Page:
At 11:29 AM 6/9/1999 -0400, Roger Racine wrote:
>I have an interesting anti-Ada argument that I am having difficulty
>refuting. Any help?
>At Project A's design review, the customer sees a major problem in the
>basic design. There were interpretation problems with the requirements.
>The customer says they need the problem fixed. The developer says: "That
>will cost $10M. We have to update thousands of pages of documentation, go
>through all those walkthroughs again, etc."
The other alternative is that the developer says he'll put his people
right on it and have an estimate after lunch. When later that day he is
asked for the estimate, he asks if they would like to see a demo of the
I've been through both. In the worst case of your scenario, the
customer decided just before formal testing that they wanted to two systems
to use the same algorithms (for one relatively small part of the system,
scheduled for Phase II) as used by another system, and wanted to get the
same answers. Of course, the contract for the other system had just been
awarded, they were committed to use VAXes, and were using VAX specific
floating-point formats for their calculations. (The customer also decided
not to deploy the system without this capability.)
The reasons for wanting the same results werevery valid, and the
algorithms were significantly faster and more accurate on the VAX using the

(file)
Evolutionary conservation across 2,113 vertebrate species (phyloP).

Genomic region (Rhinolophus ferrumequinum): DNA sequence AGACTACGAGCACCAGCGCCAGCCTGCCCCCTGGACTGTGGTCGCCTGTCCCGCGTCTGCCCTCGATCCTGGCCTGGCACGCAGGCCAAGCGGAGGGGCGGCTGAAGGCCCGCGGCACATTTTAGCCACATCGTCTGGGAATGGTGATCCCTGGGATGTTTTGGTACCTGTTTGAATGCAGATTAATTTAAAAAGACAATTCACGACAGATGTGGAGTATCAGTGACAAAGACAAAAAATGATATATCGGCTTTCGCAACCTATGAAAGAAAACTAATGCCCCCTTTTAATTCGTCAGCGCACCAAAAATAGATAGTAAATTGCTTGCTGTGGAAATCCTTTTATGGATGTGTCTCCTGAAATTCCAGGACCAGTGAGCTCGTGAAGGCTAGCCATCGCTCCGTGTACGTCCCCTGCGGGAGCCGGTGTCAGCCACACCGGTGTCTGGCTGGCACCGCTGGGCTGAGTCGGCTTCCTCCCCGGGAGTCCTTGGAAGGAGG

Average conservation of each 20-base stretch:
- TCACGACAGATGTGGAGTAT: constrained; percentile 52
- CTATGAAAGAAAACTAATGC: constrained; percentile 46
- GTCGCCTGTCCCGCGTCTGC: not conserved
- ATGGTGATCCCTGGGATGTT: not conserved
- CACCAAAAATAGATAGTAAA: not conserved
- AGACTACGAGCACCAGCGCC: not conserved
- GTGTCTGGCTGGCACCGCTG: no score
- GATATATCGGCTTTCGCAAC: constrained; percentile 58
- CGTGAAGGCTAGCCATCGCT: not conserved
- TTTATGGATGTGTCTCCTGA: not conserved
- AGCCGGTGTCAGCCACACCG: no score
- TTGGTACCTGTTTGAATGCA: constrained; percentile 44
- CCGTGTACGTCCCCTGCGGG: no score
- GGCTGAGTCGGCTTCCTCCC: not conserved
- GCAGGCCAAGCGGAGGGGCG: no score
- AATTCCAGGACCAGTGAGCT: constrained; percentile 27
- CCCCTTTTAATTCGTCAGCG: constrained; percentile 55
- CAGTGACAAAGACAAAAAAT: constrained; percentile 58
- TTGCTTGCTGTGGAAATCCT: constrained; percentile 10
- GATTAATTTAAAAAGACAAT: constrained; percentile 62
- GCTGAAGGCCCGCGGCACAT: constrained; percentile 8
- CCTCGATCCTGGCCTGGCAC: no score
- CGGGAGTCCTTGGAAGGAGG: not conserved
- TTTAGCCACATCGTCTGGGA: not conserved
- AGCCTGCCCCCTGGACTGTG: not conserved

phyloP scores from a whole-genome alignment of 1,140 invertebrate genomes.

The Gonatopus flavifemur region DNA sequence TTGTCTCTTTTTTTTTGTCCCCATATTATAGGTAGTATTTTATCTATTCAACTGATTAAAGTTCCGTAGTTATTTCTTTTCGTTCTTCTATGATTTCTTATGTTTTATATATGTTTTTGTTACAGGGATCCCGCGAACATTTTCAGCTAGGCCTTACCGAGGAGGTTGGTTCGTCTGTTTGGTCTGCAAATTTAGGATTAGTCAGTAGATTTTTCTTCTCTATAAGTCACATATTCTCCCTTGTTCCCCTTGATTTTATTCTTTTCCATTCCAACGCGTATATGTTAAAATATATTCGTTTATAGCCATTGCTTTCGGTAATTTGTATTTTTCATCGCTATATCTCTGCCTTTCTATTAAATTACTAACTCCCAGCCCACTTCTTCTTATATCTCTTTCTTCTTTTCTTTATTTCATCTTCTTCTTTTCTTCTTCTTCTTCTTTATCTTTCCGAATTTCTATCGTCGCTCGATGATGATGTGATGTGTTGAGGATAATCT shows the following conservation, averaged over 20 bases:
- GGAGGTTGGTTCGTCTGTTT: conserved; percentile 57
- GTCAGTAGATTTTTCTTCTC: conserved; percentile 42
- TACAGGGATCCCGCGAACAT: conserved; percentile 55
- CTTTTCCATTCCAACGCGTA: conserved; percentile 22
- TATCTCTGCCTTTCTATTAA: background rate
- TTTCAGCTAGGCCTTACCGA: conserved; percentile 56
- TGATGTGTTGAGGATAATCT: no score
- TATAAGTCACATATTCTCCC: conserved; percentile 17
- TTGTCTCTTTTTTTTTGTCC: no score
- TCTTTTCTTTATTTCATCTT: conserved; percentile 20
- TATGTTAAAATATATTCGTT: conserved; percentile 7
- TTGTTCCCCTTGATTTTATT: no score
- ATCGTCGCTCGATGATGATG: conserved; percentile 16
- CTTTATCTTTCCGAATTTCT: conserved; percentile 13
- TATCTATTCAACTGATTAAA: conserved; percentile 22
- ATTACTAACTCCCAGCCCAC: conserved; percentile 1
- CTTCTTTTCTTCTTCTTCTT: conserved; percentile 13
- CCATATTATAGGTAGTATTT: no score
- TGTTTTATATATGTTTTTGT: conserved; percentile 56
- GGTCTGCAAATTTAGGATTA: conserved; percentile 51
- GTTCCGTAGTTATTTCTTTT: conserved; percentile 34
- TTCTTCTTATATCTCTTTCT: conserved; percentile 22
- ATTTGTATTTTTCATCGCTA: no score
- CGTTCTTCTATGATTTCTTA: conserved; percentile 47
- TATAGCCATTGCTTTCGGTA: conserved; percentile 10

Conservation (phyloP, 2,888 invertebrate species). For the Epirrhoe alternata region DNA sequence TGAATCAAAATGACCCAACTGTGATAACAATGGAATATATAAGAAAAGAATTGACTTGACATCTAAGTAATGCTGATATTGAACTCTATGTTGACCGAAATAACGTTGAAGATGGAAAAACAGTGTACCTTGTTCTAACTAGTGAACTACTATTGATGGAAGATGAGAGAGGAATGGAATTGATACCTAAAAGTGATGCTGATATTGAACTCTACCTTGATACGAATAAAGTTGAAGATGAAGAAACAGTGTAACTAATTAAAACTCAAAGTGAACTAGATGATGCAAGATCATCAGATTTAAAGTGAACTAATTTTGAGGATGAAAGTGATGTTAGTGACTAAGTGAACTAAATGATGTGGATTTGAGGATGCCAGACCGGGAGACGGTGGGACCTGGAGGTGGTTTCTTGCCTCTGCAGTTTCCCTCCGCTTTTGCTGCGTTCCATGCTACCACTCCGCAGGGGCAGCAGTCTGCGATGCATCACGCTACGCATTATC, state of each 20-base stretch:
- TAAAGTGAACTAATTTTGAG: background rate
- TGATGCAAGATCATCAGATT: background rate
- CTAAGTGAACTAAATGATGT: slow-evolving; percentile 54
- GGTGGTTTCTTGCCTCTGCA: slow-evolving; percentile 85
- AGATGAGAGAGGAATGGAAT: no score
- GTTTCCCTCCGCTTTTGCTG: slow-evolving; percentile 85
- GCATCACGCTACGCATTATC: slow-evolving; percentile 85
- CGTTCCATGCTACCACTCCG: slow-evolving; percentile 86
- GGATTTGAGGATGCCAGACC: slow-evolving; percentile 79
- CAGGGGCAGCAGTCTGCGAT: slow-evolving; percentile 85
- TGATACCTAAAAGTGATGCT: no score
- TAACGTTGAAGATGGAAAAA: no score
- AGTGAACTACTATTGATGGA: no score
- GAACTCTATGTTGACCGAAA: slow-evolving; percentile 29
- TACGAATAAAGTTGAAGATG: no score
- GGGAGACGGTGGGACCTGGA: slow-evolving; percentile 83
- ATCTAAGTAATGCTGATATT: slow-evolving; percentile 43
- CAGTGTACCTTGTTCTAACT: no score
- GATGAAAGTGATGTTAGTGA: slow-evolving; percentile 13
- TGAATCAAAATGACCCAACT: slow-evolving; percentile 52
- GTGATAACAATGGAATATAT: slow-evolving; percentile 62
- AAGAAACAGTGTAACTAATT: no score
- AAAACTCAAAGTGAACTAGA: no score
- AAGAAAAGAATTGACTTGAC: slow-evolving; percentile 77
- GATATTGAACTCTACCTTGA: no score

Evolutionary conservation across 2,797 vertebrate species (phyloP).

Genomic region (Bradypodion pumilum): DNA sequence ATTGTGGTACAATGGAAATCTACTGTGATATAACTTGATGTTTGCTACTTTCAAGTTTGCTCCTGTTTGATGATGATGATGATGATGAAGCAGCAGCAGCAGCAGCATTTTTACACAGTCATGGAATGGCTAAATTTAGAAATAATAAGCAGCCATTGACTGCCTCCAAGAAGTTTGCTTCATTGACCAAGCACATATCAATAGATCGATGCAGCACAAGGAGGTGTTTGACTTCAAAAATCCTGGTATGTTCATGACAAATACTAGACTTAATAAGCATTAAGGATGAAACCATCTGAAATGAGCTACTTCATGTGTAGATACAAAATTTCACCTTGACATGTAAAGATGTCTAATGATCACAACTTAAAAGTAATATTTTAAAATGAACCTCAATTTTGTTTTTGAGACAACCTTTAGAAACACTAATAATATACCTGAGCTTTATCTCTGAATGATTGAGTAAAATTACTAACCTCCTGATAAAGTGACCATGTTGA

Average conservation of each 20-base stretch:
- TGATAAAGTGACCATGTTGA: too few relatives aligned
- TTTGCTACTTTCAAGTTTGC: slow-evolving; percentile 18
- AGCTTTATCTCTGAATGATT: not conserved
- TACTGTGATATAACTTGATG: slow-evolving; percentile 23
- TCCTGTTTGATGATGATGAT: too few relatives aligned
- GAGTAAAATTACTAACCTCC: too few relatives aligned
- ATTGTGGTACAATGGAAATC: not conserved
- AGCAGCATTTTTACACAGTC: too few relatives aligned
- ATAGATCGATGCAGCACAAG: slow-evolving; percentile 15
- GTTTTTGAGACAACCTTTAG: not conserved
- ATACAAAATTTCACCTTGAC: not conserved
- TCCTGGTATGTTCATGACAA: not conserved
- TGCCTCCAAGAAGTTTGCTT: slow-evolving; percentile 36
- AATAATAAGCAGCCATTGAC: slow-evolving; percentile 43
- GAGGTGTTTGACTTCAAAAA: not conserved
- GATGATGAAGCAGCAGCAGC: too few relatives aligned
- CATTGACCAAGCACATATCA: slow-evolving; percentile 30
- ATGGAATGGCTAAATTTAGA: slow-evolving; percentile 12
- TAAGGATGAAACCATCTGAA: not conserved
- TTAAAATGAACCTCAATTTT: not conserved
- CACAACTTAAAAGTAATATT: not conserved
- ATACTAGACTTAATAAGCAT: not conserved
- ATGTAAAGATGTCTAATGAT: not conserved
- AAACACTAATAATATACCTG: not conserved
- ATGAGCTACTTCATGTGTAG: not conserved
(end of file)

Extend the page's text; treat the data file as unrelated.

non-IEEE format. So from one point of view, the decision made sense.
However, having postphoned those requirements to phase II was a very
expensive decision in terms of schedule time, hardware investment, and, oh
yes, the cost of porting the software to VAXen.
As for the second scenario, the change was that when the customer tried
out the final (menu-driven) system, they realized that it would
considerably speed things up if every screen had a return to top button as
well as an "up" button that returned to the previous screen. Since the
design of screens used inheritance, the global change was just that, and
the biggest effort required was retaking (electronically) several dozen
screen shots for the documentation.
But the documentation process was a part the software design and was highly
automated--a wonderful experiment, and I wish more projects would do it.
As I said the biggest effert was redoing the screen shots as that process
was not automated. The effort to integrate the documentation with the
software design probably paid for itself during development, but the reason
for doing it was so that the documentation could be reissued with new every
release at low cost. Of course, you all know what happened--since the
system was WELL written and in Ada, as I remember it there was only one
further release, when one of the external interfaces changed.
To get back to the original topic, I have seen the second type of
situation much more often than the first when the system is built in Ada.
But actually, the scenario I have seen most is that the developers ask some
very difficult to answer questions during system design:
"How likely is it that a future version of this system will be
required to support the XXXXX interface?"
"Will future versions just be Unix-based, or will you want it to run
on Windows boxes?"
"If this improbable situation occurs, what do you want the system to do?"
And so on. In fact I've gotten to the point where I see the lack of
such questions as a red flag. But if the questions are asked and answered,
most potential major software changes have been anticipated by the design
and will not affect the overall system architecture.
Robert I. Eachus
function Message (Text: in Clever_Ideas) return Better_Ideas is...